A boom or some fruit keeps bobbing into frame.
Our children are dressed in their last-seen clothes,
tracksuits the colour of aubergines. They kneel
in a clearing of sawgrass – that puts them anywhere
from the equator to the Tropic of Capricorn.
It feels wrong to mention but the slow zoom
reassures us; we can negotiate with professionals.
In the press, we pretend that marines will slide down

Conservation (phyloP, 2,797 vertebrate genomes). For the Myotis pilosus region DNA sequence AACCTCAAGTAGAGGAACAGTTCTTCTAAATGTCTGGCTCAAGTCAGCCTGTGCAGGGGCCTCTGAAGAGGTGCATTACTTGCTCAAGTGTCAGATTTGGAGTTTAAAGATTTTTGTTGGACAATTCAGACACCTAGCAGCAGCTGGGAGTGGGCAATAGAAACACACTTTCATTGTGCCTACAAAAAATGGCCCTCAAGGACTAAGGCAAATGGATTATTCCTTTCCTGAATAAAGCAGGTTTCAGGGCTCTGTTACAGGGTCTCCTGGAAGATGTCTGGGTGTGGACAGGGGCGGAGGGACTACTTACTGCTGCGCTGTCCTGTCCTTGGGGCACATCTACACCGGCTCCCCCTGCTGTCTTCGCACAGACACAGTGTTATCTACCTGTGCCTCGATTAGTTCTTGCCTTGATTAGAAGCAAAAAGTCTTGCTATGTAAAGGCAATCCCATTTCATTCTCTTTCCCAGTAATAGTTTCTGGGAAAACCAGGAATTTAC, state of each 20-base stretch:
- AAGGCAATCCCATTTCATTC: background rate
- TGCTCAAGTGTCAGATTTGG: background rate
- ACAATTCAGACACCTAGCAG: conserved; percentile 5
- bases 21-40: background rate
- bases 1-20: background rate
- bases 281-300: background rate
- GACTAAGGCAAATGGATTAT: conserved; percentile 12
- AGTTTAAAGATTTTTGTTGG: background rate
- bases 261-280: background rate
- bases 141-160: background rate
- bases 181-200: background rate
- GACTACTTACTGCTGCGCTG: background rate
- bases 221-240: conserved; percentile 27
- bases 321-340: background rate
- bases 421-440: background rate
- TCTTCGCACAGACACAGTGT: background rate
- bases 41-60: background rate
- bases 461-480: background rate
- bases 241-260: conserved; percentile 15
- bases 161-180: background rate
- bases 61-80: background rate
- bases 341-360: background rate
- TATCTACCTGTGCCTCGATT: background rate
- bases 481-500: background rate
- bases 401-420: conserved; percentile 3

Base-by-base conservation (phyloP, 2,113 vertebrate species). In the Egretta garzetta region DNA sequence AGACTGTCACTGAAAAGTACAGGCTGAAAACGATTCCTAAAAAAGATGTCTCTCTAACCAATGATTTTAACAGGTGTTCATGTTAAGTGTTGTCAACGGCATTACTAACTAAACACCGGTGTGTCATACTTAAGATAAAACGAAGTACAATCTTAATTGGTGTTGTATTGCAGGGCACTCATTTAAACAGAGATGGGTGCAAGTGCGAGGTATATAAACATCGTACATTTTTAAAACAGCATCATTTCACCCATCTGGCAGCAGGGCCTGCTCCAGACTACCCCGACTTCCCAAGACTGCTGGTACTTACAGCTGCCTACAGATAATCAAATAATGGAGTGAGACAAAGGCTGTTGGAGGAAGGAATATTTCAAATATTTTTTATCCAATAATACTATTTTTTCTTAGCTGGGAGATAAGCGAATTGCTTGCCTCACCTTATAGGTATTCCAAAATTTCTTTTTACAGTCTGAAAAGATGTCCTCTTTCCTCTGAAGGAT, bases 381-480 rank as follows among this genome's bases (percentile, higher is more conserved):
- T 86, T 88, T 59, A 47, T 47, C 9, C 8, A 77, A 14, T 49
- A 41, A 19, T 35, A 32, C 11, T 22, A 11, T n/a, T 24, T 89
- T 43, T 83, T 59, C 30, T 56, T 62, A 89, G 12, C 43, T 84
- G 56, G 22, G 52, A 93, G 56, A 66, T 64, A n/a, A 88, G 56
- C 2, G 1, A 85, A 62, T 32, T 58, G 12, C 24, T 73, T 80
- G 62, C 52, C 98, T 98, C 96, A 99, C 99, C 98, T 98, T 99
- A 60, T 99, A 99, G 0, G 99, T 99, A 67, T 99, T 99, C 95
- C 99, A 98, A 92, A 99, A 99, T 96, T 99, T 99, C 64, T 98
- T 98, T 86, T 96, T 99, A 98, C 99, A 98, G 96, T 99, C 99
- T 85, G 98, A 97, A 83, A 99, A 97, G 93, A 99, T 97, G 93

ratlines, laser dots will bindi the kidnappers’ heads.
We never let on that we pay, that everyone does,
handing a holdall to young men in Wendy’s, Caracas,
while our kids, tied at the wrists, wait politely
in the accessible restroom; it opens from both sides.
Joe Dunthorne was born and brought up in Swansea. His debut novel, Submarine, was adapted for film by Richard Ayoade and his second, Wild Abandon, won the Encore Award. His poetry pamphlet was published by Faber and Faber.